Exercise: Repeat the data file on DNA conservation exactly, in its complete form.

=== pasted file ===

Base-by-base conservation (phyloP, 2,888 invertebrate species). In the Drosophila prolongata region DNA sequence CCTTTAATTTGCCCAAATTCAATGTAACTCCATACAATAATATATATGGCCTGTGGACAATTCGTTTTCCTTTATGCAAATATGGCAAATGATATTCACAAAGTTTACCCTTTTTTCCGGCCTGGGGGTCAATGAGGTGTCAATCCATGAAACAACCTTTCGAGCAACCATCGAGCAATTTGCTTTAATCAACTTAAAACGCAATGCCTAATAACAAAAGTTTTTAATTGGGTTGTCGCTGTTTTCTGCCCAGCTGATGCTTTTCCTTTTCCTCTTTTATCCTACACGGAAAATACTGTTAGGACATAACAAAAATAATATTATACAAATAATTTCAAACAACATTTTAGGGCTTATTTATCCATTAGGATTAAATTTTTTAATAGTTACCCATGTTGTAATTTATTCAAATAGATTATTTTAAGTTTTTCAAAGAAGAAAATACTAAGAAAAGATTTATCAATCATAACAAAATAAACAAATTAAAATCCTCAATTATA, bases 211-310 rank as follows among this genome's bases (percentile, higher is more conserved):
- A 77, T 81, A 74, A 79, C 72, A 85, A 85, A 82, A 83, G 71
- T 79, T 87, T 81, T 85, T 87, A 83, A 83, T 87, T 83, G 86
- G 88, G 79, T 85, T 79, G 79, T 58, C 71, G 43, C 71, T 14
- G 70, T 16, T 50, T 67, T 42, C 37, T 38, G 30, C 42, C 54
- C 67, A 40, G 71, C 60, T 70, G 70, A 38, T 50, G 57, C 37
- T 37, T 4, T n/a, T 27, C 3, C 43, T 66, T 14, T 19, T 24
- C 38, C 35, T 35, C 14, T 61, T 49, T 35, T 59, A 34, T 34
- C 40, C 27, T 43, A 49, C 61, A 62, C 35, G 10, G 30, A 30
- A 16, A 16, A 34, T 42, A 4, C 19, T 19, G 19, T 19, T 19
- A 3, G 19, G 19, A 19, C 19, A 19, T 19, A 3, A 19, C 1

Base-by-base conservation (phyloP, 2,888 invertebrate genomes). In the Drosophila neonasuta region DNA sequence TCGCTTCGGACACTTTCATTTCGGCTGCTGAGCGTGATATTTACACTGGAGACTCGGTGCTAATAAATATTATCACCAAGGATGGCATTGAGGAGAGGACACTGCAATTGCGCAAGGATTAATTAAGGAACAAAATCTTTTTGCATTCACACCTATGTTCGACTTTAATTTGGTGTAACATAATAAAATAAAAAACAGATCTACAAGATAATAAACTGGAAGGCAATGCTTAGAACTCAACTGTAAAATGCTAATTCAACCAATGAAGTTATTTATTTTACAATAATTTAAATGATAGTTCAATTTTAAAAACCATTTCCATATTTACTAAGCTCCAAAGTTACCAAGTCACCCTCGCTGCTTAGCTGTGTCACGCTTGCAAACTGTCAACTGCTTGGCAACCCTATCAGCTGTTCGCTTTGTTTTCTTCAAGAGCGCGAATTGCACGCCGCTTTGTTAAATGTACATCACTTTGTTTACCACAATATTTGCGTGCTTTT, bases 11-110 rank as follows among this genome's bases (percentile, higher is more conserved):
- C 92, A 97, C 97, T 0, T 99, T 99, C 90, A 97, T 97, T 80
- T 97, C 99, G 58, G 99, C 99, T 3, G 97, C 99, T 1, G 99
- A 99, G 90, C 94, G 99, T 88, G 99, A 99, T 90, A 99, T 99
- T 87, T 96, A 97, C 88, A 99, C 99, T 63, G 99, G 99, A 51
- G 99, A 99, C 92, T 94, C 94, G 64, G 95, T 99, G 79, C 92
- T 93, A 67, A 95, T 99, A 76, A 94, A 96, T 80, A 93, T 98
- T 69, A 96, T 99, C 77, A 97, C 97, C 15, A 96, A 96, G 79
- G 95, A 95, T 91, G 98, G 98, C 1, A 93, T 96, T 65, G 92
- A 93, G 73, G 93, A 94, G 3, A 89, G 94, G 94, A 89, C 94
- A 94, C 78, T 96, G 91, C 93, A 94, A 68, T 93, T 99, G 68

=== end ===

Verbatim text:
Base-by-base conservation (phyloP, 2,888 invertebrate species). In the Drosophila prolongata region DNA sequence CCTTTAATTTGCCCAAATTCAATGTAACTCCATACAATAATATATATGGCCTGTGGACAATTCGTTTTCCTTTATGCAAATATGGCAAATGATATTCACAAAGTTTACCCTTTTTTCCGGCCTGGGGGTCAATGAGGTGTCAATCCATGAAACAACCTTTCGAGCAACCATCGAGCAATTTGCTTTAATCAACTTAAAACGCAATGCCTAATAACAAAAGTTTTTAATTGGGTTGTCGCTGTTTTCTGCCCAGCTGATGCTTTTCCTTTTCCTCTTTTATCCTACACGGAAAATACTGTTAGGACATAACAAAAATAATATTATACAAATAATTTCAAACAACATTTTAGGGCTTATTTATCCATTAGGATTAAATTTTTTAATAGTTACCCATGTTGTAATTTATTCAAATAGATTATTTTAAGTTTTTCAAAGAAGAAAATACTAAGAAAAGATTTATCAATCATAACAAAATAAACAAATTAAAATCCTCAATTATA, bases 211-310 rank as follows among this genome's bases (percentile, higher is more conserved):
- A 77, T 81, A 74, A 79, C 72, A 85, A 85, A 82, A 83, G 71
- T 79, T 87, T 81, T 85, T 87, A 83, A 83, T 87, T 83, G 86
- G 88, G 79, T 85, T 79, G 79, T 58, C 71, G 43, C 71, T 14
- G 70, T 16, T 50, T 67, T 42, C 37, T 38, G 30, C 42, C 54
- C 67, A 40, G 71, C 60, T 70, G 70, A 38, T 50, G 57, C 37
- T 37, T 4, T n/a, T 27, C 3, C 43, T 66, T 14, T 19, T 24
- C 38, C 35, T 35, C 14, T 61, T 49, T 35, T 59, A 34, T 34
- C 40, C 27, T 43, A 49, C 61, A 62, C 35, G 10, G 30, A 30
- A 16, A 16, A 34, T 42, A 4, C 19, T 19, G 19, T 19, T 19
- A 3, G 19, G 19, A 19, C 19, A 19, T 19, A 3, A 19, C 1

Base-by-base conservation (phyloP, 2,888 invertebrate genomes). In the Drosophila neonasuta region DNA sequence TCGCTTCGGACACTTTCATTTCGGCTGCTGAGCGTGATATTTACACTGGAGACTCGGTGCTAATAAATATTATCACCAAGGATGGCATTGAGGAGAGGACACTGCAATTGCGCAAGGATTAATTAAGGAACAAAATCTTTTTGCATTCACACCTATGTTCGACTTTAATTTGGTGTAACATAATAAAATAAAAAACAGATCTACAAGATAATAAACTGGAAGGCAATGCTTAGAACTCAACTGTAAAATGCTAATTCAACCAATGAAGTTATTTATTTTACAATAATTTAAATGATAGTTCAATTTTAAAAACCATTTCCATATTTACTAAGCTCCAAAGTTACCAAGTCACCCTCGCTGCTTAGCTGTGTCACGCTTGCAAACTGTCAACTGCTTGGCAACCCTATCAGCTGTTCGCTTTGTTTTCTTCAAGAGCGCGAATTGCACGCCGCTTTGTTAAATGTACATCACTTTGTTTACCACAATATTTGCGTGCTTTT, bases 11-110 rank as follows among this genome's bases (percentile, higher is more conserved):
- C 92, A 97, C 97, T 0, T 99, T 99, C 90, A 97, T 97, T 80
- T 97, C 99, G 58, G 99, C 99, T 3, G 97, C 99, T 1, G 99
- A 99, G 90, C 94, G 99, T 88, G 99, A 99, T 90, A 99, T 99
- T 87, T 96, A 97, C 88, A 99, C 99, T 63, G 99, G 99, A 51
- G 99, A 99, C 92, T 94, C 94, G 64, G 95, T 99, G 79, C 92
- T 93, A 67, A 95, T 99, A 76, A 94, A 96, T 80, A 93, T 98
- T 69, A 96, T 99, C 77, A 97, C 97, C 15, A 96, A 96, G 79
- G 95, A 95, T 91, G 98, G 98, C 1, A 93, T 96, T 65, G 92
- A 93, G 73, G 93, A 94, G 3, A 89, G 94, G 94, A 89, C 94
- A 94, C 78, T 96, G 91, C 93, A 94, A 68, T 93, T 99, G 68